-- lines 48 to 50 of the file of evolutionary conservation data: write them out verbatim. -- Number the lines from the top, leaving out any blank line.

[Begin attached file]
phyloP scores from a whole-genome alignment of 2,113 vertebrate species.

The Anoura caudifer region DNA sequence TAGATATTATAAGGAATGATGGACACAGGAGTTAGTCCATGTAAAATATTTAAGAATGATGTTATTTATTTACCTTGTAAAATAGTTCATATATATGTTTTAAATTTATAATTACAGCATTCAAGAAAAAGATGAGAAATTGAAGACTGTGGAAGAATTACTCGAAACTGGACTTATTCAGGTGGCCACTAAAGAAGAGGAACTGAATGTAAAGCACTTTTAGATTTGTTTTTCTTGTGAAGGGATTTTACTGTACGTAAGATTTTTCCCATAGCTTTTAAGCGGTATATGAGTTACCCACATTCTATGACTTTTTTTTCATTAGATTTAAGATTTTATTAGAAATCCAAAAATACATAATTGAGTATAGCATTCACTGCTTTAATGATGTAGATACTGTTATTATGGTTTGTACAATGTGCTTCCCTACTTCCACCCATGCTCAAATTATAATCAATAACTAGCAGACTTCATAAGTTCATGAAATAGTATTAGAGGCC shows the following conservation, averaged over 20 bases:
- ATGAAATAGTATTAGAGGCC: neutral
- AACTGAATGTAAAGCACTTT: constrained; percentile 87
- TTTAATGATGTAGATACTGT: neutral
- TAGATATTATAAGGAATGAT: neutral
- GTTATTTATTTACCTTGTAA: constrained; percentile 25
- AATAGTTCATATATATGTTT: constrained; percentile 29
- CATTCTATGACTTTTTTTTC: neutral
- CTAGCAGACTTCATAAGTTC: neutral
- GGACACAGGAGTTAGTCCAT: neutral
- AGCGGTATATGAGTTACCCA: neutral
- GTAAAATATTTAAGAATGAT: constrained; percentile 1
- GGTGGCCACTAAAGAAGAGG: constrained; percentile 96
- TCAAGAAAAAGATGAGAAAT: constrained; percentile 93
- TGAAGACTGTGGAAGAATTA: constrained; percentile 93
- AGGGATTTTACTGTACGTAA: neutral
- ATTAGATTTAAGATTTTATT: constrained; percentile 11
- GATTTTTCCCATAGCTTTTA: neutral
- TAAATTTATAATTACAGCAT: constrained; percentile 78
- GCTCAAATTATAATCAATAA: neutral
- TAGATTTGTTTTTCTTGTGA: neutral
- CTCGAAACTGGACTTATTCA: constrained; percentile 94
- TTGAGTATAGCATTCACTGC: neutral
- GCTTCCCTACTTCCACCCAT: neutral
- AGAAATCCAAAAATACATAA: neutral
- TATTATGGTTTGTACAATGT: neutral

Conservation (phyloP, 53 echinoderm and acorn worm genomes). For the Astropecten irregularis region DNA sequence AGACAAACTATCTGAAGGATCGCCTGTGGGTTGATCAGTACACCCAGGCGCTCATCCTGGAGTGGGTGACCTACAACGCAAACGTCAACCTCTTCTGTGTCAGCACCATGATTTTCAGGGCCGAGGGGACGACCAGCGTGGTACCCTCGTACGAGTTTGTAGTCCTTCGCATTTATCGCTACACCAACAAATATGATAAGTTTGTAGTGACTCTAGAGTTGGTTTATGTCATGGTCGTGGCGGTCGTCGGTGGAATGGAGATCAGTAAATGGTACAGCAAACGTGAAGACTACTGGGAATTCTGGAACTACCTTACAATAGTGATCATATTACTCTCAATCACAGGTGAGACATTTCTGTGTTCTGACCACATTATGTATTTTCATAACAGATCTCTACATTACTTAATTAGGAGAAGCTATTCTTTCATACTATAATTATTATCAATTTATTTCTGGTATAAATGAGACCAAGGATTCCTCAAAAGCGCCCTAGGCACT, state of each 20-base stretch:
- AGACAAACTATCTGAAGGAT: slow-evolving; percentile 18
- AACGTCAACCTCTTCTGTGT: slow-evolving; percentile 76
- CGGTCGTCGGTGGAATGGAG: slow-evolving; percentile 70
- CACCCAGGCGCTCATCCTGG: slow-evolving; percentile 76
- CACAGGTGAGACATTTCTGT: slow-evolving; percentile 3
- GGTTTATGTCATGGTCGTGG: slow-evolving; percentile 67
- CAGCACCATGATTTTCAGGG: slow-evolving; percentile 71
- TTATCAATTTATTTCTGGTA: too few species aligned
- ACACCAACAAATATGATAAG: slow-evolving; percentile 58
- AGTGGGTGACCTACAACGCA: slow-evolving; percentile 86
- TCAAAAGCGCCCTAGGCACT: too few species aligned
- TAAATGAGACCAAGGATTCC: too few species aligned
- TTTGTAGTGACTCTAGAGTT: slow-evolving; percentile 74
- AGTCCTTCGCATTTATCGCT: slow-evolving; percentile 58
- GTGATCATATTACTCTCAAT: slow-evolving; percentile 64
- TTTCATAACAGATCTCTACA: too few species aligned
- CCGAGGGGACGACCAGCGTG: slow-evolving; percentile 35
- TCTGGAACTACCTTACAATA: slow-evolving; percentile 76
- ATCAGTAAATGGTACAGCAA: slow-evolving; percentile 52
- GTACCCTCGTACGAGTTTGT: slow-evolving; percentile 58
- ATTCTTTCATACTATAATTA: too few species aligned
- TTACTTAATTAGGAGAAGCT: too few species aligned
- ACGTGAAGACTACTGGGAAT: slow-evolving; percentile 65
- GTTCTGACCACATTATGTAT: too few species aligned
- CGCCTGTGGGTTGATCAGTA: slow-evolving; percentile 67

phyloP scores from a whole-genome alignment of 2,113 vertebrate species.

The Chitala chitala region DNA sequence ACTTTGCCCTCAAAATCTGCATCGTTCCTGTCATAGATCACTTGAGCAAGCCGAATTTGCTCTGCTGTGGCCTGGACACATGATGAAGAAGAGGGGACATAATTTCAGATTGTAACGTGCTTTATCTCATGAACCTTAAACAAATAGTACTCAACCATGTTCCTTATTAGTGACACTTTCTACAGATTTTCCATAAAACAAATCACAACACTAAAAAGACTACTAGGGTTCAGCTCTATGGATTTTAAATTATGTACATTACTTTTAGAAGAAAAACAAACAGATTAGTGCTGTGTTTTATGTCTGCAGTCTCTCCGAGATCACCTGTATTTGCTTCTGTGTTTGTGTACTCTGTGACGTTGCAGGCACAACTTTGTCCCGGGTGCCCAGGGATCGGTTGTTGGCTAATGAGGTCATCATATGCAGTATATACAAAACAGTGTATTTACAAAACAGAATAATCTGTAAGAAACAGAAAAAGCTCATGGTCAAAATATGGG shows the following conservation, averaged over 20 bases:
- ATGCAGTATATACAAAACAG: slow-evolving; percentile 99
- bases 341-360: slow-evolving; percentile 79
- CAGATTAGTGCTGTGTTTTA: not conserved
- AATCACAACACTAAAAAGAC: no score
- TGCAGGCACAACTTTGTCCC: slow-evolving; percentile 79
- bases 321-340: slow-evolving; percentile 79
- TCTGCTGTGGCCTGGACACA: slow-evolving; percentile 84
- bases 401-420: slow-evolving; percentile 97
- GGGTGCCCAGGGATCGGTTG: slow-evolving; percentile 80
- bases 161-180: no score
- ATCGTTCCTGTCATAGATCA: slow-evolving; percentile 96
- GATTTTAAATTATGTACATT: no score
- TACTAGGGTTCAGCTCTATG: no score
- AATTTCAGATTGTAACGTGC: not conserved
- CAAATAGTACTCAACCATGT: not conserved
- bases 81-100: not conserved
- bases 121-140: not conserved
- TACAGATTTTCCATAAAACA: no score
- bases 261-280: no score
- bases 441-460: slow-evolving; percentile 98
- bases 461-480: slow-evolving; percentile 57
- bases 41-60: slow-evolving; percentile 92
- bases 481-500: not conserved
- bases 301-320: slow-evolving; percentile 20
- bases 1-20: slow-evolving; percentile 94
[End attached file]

- GTACCCTCGTACGAGTTTGT: slow-evolving; percentile 58
- ATTCTTTCATACTATAATTA: too few species aligned
- TTACTTAATTAGGAGAAGCT: too few species aligned